My nomadic desires were born early on in life when I left Central Illinois and visited Colorado for the first time. I found myself consumed with exploring somewhere I had never seen before. The West Coast was a world apart from Illinois, and I was addicted to it. While my parents enjoy visiting me at my house on the Central California Coast, I know they must think “Damn, we HAD to show our boys the West, didn’t we?!”
Studying in New Zealand in 2008 didn’t help cure my wanderlust. I would spend countless hours daydreaming of exploring new places, meeting the locals, chatting with like-minded folks cruising through the same locations, eating the foods and indulging in the spirits. Now looking back, these moments have led to some of the most meaningful relationships in my life.
But you don’t forget where you’re from and the friends that stuck by your side during all your awkward and tough times. The friends and family that continue to go out of their way to stay in touch when you live so very far away.
With my photography focused on landscape and concerts, weddings never used to interest me. Many inquiries would come in, but I couldn’t fathom using my camera for anything but capturing the tranquility of nature and the dynamic moments created by live music. I only wanted to shoot what I wanted to shoot with no real direction other than my own vision.
This changed when my friend, Shannon McMillen of Town Country Studios invited me to second shoot weddings on the gorgeous Central California Coast. Her guidance inspired me to capture moments so much more memorable than the “postcard” landscapes to which I’d grown so accustomed.
However, when my dear friend Lindsay Langer approached me about being the photographer at her upcoming wedding I was still a bit hesitant. I’d turned down shooting my friends’ weddings many times, but she sweetened the deal. Langer and her fiance John DeRosa really wanted a destination wedding but with such large families it just wasn’t a possibility. So they offered that if I photographed the wedding in a church in Central Illinois, they would take me out to a post-wedding celebration shoot in Alaska. The decision was easy to make. I couldn’t turn this offer down. Plus I knew the three of us would just have a total blast traveling together.
Your immediate thought could be, “So, you went on their honeymoon?”
Sure. The first leg. After Alaska, the couple took their trip to the Pacific Northwest and we parted ways. The newlyweds considered that taking a photographer along was the perfect opportunity to capture unique moments. To capture photographs documenting a once-in-a-lifetime experience that showcased more than the wedding ceremony, but their happiness in marriage that highlighted the bond of two kindred, travel-hungry spirits whose matrimony was officially initiated by a proposal on glorious Na Pali Coast.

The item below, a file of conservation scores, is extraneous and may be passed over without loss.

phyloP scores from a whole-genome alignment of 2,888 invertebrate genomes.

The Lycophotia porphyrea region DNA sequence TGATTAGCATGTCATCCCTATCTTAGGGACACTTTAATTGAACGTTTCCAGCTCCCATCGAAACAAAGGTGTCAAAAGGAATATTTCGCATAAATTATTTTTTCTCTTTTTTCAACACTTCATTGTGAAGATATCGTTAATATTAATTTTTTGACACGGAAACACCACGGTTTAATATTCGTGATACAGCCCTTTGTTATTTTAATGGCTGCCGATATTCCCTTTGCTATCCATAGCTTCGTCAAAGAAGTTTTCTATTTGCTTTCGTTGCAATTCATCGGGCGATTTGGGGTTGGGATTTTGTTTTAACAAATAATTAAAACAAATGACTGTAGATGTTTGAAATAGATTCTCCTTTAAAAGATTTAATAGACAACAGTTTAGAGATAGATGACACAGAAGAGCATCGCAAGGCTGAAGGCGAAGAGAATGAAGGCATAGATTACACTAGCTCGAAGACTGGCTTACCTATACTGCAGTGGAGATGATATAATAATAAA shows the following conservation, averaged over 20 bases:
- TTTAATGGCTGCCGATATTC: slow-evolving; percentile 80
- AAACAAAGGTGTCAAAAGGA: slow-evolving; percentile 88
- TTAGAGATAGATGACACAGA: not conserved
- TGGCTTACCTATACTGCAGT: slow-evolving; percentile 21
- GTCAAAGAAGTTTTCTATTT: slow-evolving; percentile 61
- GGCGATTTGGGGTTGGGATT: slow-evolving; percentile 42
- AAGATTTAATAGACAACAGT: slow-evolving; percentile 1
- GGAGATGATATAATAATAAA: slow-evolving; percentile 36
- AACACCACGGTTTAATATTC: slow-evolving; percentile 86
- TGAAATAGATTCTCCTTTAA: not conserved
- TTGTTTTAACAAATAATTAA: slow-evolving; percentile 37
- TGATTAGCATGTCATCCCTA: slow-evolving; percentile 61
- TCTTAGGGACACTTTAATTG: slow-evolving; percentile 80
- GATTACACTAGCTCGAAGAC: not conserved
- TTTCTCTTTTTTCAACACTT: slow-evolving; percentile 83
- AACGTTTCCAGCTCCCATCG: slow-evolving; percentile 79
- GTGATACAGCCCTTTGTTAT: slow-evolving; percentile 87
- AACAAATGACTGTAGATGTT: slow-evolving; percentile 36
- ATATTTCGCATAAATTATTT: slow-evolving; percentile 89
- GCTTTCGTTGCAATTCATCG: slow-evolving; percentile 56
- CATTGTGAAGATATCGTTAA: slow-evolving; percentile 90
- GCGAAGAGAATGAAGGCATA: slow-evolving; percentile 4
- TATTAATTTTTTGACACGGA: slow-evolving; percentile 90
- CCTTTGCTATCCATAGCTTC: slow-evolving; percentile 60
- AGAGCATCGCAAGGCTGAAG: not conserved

While this may not work for some, it was exactly what Langer and DeRosa desired. So there we were, in our secluded base – a spacious cabin in Trapper’s Creek, right on the peaceful Amber Lake. The simple, environmental mindset shared by the couple and myself took us a half hour up the road to Talkeetna, the ultimate hub for worldwide climbers seeking to experience Denali National Park. I’ve always loved little mountain towns and Talkeetna might now be at the top of my list. A perfect backdrop for wedding photos, a number of fantastic restaurants and quality beers galore. This was also our launching point to hop on a 12-seat plane via Talkeetna Air Taxi around the backside of Mount McKinley where we had a picturesque glacial landing for shots of the happy couple in paradise.
The scenery was larger than life, and it was nearly impossible to grasp any sense of scale when flying over the magnificent peaks and glacial valleys. Our pilot pointed out, “You folks might think we’re about to hit McKinley but we’re nearly a mile from it…”
With a fairly decent amount of experience shooting from helicopters and a Pacer plane I’d never been on anything equipped to land in snow. Smoothly gliding over the powder on the glacier was almost as exciting as the flight itself. We had about 30 minutes on the glacier, so with our big snow boots we ran out to a little clearing away from our flight companions. I think it was fate that not only were we able to see Mount McKinley, as it’s usually covered in clouds, but also have it serve as a dramatic backdrop of the beauty of Denali National Park. All of a sudden, the moment registered with all of us. We all realized how lucky we were to be standing somewhere so remote while looking so dapper. And that no doubt led to me walking away with plenty of meaningful photographs.
The Alaskan landscape was truly enough to keep me coming back for years and years. Short of Kauai, Hawaii, I’d prefer visiting Alaska more than any other location I’ve been to so far in my life. But this trip was about so much more. It was about capturing an old friend and a new friend celebrating the happiest times of their lives in one of the most spectacular places on earth.
The wedding and trip were emotional for me in the best way possible. During the reception, the bride’s father delivered a wonderful speech, touching on how lucky we are to have Lindsay with us today. An accident several years back almost took her from us. Her father passionately pointed out how her courage and determination during her difficult rehabilitation molded her into the strong, beautiful woman you see in these photos. As my mind flashed back through the years I couldn’t hold back the tears, even while photographing the speech. I was still smiling as the tears of joy rolled down my cheeks, and during our adventure, every single time Lindsay commented on how pretty the Alaskan scenery was, I couldn’t help but continue that smile and be thankful that my friend was still here, and that I was able to document and share this special experience with her.